And for those who have not yet implemented an ERP solution, there are alternatives emerging, including suites or cloud-based software-as-a-service offerings. Major vendors include NetSuite, WorkDay and Microsoft Dynamics. These products have been targeted primarily at mid-size and small business clients, but some analysts expect them to capture a growing share of federal clients, especially with smaller units that operate somewhat autonomously.
“We’ve seen a lot a shift from the Obama administration to do some things smarter. Do more in the cloud. Do more open source,” Fauscette said. “I think the big vendors could be in trouble if they don’t understand that more and more companies are starting to consume things in the cloud.”
Some systems integrators are also working to offer pre-configured suites – often based on the major ERP suites – aimed the federal market.
For example, Global Computer Enterprises offers pre-configured custom applications built around Oracle E-Business Suite.
“The old way of doing this was literally to start with CDs out of the box and spend a couple of years going through requirements gathering, business process mapping, all of this stuff before you ever actually work in the system. You did years and years of work to configure the product before you could use it,” GCE’s Lucas said. “We change that equation. Our product is already built. It is preconfigured to meet all of the federal business processes.”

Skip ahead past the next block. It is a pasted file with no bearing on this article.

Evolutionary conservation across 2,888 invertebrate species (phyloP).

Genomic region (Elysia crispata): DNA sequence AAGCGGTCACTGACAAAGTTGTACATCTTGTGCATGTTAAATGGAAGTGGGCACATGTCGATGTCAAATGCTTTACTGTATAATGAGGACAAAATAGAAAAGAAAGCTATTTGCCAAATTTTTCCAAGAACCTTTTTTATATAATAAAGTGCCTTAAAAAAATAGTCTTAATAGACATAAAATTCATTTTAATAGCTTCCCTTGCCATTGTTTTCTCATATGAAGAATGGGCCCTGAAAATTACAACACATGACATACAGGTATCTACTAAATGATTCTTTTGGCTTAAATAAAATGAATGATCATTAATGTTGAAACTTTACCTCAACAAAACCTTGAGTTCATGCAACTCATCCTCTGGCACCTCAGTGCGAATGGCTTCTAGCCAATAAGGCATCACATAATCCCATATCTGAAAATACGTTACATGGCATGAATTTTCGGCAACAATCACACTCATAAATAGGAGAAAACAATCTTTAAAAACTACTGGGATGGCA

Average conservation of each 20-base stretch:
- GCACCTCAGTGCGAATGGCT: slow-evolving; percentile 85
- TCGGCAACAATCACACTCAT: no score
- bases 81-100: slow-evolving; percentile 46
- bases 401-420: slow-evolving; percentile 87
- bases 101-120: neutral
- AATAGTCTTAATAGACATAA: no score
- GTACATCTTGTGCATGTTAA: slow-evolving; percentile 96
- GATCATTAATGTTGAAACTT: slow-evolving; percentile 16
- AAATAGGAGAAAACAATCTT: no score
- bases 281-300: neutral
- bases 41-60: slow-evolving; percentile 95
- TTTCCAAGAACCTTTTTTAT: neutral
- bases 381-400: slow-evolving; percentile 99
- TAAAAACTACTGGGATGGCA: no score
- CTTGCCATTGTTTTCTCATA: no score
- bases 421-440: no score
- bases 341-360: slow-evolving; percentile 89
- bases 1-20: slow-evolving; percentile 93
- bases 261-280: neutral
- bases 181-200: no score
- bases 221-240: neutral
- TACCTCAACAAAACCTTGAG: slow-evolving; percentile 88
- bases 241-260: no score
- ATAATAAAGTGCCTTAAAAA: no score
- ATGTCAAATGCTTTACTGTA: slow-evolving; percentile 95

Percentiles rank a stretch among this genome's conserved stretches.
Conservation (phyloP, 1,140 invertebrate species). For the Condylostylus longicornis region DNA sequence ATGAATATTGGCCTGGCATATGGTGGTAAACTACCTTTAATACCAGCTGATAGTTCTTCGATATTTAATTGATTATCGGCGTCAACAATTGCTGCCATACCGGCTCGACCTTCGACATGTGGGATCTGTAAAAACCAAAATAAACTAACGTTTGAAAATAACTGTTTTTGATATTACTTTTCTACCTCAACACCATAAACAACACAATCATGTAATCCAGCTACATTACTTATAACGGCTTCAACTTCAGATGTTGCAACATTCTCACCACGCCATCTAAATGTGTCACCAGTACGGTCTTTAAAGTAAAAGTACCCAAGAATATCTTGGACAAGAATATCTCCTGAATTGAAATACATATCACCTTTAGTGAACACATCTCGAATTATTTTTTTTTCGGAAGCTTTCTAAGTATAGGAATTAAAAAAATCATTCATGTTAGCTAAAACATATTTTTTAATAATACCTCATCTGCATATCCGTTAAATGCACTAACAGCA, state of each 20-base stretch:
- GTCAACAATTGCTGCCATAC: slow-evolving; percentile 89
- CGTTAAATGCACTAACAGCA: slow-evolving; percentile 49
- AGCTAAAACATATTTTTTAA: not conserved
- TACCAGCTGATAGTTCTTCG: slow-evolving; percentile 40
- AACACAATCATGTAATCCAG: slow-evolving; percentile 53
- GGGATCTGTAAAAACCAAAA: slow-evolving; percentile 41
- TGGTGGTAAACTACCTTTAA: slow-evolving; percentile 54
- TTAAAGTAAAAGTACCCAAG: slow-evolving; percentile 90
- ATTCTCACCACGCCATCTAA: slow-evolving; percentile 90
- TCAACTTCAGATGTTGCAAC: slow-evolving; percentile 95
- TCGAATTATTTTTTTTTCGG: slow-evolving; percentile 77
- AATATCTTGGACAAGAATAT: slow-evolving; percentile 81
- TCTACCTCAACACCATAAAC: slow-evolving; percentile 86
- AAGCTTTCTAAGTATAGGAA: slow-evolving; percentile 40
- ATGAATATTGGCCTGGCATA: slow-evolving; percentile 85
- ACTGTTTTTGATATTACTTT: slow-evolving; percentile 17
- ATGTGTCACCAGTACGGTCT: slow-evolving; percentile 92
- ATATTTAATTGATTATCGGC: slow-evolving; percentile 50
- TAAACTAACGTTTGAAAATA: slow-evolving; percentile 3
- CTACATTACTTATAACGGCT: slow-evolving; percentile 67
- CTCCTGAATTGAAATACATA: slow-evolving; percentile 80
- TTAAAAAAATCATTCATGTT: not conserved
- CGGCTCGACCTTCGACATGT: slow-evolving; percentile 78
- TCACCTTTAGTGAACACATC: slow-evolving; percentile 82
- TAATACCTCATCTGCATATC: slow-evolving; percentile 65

Lucas said his company can deliver a full-fledged ERP solution in less than two years.
And some organizations are turning to a somewhat different class of applications altogether; business process management suites. This type of software is designed to model applications based on the observed processes in an organization and to create workflows and forms more or less on the fly.